Flew in on Japan Airlines, I like JAL. Like Tokyo we got a limousine bus from the airport to the Holiday Inn in Seoungbuk, a rather nice part of Seoul, with plenty of neon, a PC bang, Korean BBQ, bakery in the hotel, little supermarket, Karaoke bang, eateries and one or two mobile phone shops, with huge soaring apartment blocks on all sides. Seould has a population of about 25 million people, and yet a smaller ground area than Beijing and loads of green areas, it's a very dense place, and yet not too oppressive.
We started off with a Korean BBQ. At each table is a hole in the centre of the wooden table and a brass extractor pipe overhead. A bowl of hot coals is placed into the centre of the hole with a grill over it, and you grill your own choice of meat. It's a great idea, and apart from the fact that everything else around the table was weird or known to be ultra spicy, it was good fun. Noticeably I ordered some rice and got a small bowl, Ann ordered noodles and got a bowl of cold soup with cold noodles in, so we shared the rice. As time went on I realised we were in Northern Asia and rice isn't that common or plentiful but noodles, being wheat based, are more common.
The next day we took a shuttle bus to catch a round the city hop on and hop off bus tour. It was air cinditioned, thank goodness, and we saw quite a good bit of town before stopping off at Itaewon which is a rather tourist area, clearly focused at the large number of US forces personnel in town. Some people are a bit iffy about it, but frankly I rather liked it, and we went to a tailors and started the process of having a bespoke suit made for me! Hoorah! [Ate at Outback, a rathe good Aussie steakhouse chain we've seen all along our travels.]
That evening we went to N.Seoul Tower, which is a ruddy great tower on the top of a ruddy great hill in the centre of Seoul. The city is very much a sea of neon and so we (along with about 300 people and many millions of screaming kids) watched the city change from grey to neon through dusk.It certainly is a great city to view from up there, late at night, and some of the buildings have great displays, not to mention the tall red crucifixes that rise up from the very many Christian churches (usually architectural monstrosities). At the end we took the cable car back down, which I rather enjoyed despite my dislike for heights.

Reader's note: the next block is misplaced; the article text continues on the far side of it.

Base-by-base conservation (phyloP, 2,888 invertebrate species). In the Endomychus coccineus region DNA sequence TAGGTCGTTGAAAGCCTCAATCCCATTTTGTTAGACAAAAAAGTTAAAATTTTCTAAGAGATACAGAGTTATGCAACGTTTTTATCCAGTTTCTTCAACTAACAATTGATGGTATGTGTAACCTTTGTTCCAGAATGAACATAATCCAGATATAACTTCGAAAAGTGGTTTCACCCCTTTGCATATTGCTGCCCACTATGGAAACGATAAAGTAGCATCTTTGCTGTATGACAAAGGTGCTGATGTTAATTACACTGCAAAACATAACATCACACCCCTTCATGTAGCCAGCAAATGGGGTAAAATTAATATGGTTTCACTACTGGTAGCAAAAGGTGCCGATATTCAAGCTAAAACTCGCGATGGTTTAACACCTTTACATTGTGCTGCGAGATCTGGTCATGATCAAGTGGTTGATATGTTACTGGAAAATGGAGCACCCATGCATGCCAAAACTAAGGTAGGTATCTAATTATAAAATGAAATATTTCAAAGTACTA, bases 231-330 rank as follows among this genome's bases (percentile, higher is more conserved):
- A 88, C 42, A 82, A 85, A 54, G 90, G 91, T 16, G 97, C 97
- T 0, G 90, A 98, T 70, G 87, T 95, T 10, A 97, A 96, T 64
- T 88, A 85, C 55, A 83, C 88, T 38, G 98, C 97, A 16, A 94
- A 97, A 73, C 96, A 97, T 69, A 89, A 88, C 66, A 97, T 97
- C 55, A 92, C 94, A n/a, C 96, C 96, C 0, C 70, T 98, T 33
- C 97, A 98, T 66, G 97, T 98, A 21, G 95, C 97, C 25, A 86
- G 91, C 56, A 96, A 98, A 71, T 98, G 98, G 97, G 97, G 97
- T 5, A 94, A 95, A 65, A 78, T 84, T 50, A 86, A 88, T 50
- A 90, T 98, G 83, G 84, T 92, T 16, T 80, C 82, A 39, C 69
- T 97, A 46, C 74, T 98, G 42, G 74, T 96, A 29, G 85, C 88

Picture by Andrew Bell, This file is licensed under the Creative Commons Attribution 2.0 Generic license.
The next day we went to the DMZ. The Korean Demilitarized Zone is a strip of land running across the Korean Peninsula that serves as a buffer zone between North and South Korea which runs along the 38th parallel north. The DMZ cuts the Korean Peninsula roughly in half, crossing the 38th parallel on an angle, with the west end of the DMZ lying south of the parallel and the east end lying north of it. It is 250 kilometres (160 miles) long, approximately 4 km (2.5 mi) wide and is the most heavily militarized border in the world. The Northern Limit Line, or NLL, is the de facto maritime boundary between North and South Korea in the Yellow Sea and the coastline and islands on both sides of the NLL are also heavily militarized. [Previous paragraph, source Wikipedia, see page for licence details, http://en.wikipedia.org/wiki/Korean_Demilitarized_Zone]
Frankly we did not have a great time. The guide was good, but the day consisted primarily of a very long coach trip, a very long wait in a very hot car park, then a near lethal walk down a very steep tunnel to a very low wet tunnel to look through a tiny hole at a another tiny tunnel, then a closed railway station, followed by a viewing platform where we look across opend land to North Korea. Ah well, bucket list and all that. On return we explored a rather nice small area of town called Insadong where we had a nice cup of coffee (good coffee is an expensive treat in Asia) and browsed some typical arts and crafts, tried a Korean doughnut (yummy), ate at Burger King (yummy) and staggered home in a taxi.
The next day the skies opened and it rained. No, that really doesn't cover it. Someone threw a bucket of water thru a sieve over Seoul. I've been in a few tropical rainstorms in my time, but this was unbelievable. I was in a cagoule and I was drenched in about 15 minutes. Anyway, all part of the fun. We went and had a fitting for my suit and then zoomed off to Gyeongbokgung Palace
, where we drowned as we squeezed from palace to palace. I kinda liked it, Ann was quite dispirited, and Steve Culy would NOT have been able to call it a 'clearing up shower', although truth be told, when it did clear up, the city was ruddy clean!
We then visited the Hongdae area
is a region in Seoul
, South Korea
near the Hongik University
, after which it is named. It is known for its urban arts
and indie music
culture, clubs and entertainments.
We used a mixture of taxi and the metro in Seoul, and whilst taxis are simple and inexpensive, the congestion is unbearable and the driving quite aggressive and bad. The metro, on the other hand, is clean, fast, simple to understand, and uses a smart card payment system called T Money that makes life uncomplicated. I particularly liked the fact that you can get little mobile phone charms that act as smart cards for payment, rather than using a card, obviously there was a Hello Kitty one! We also found the fact that you can pay for your taxi ride with a T Money device as a great recognition of the true potential for integrated ticketing. We’d like to send out a big thank you to Canadian Andy, who we met in a B&B in California, who gave us some great advice on where to go in Seoul (not all of which we followed) and also her T Money card.